Terry, Koi are naturally friendly. What I have found with koi is if they are in deep water they will be friendly immediately. If they have to go into shallow water it will take time for them to get over being afraid of you. On my koi pond I have a bridge going over the center and the water at that point is about 6 ft deep. I never trained the fish to eat out of my hand they just did it the first time I put my hand in the water. The bigger the koi the friendly they are or small koi swimming with larger koi are friendly. I have one koi when it was small liked to play a game. I would put my hand in the water and it would swim into my hand I would lift it up about 18" and it would jump off my hand and into the water. It would swim back and want to do it again. I never trained to do this I just put my hand in the water one day with the palm up and it swam in. Once it got too big for my hand the game was over. If they have to come to shallow water you are going to have to go slow. At first put some food in your hand and than into the water slowly let a few pellets out and without moving your hand wait until the fish come up to eat the pellets. Let a few more out and and wait. Any movement and you will scare the fish. Keep doing over a period of days until the fish come up to your hand to try and get the food out. Let them get some. It will take some time but they will get over being afraid. The deeper the water the better.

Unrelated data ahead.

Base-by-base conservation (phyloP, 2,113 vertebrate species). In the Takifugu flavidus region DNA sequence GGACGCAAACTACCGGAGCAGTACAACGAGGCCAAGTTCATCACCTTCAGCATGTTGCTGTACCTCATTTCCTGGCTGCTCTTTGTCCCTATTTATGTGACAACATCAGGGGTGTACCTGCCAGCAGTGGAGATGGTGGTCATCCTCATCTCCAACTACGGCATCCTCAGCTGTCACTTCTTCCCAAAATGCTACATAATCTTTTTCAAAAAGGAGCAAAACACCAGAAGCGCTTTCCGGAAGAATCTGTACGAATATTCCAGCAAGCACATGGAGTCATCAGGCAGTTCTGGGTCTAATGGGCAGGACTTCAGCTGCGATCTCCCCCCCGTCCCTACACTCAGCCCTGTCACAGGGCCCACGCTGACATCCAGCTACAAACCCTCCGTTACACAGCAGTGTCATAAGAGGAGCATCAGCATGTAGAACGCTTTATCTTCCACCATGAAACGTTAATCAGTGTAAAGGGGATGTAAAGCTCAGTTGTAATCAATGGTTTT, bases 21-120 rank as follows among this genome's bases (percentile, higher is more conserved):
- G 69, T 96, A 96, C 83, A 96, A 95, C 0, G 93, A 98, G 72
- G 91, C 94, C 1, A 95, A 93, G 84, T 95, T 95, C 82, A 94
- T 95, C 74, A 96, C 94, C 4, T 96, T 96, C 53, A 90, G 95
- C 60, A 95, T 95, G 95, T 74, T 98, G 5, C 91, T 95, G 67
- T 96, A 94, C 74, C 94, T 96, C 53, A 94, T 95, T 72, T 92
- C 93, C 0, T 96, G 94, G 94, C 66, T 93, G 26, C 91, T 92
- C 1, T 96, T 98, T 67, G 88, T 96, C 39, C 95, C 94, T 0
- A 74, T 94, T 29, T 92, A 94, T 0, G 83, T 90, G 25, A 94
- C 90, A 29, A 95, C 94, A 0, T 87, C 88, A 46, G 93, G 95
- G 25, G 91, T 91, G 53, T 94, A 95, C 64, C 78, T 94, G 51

Mike


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RE: hand feeding fish

Too many raccoons and cats in my neck of the woods (ok...middle of the city lol) so I never trained mine to eat out of my hand. I didn't want them coming up to a curious paw sticking in the water and then becoming dinner. I have one who doesn't care though, she's trying to MAKE me feed her from my hand. I go to drop it in and she practically eats my fingers! LOL


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RE: hand feeding fish

Hi Terry, I had my Kois trained when I first bought them. they were also small about 3 to 4 inches long. I just tapped my hand on the water a few times right before I put the food pellets in my hands. It took a few days, but eventually I guess they got used to it and whenever I tapped they just come up to eat out of my hands. It's pretty neat.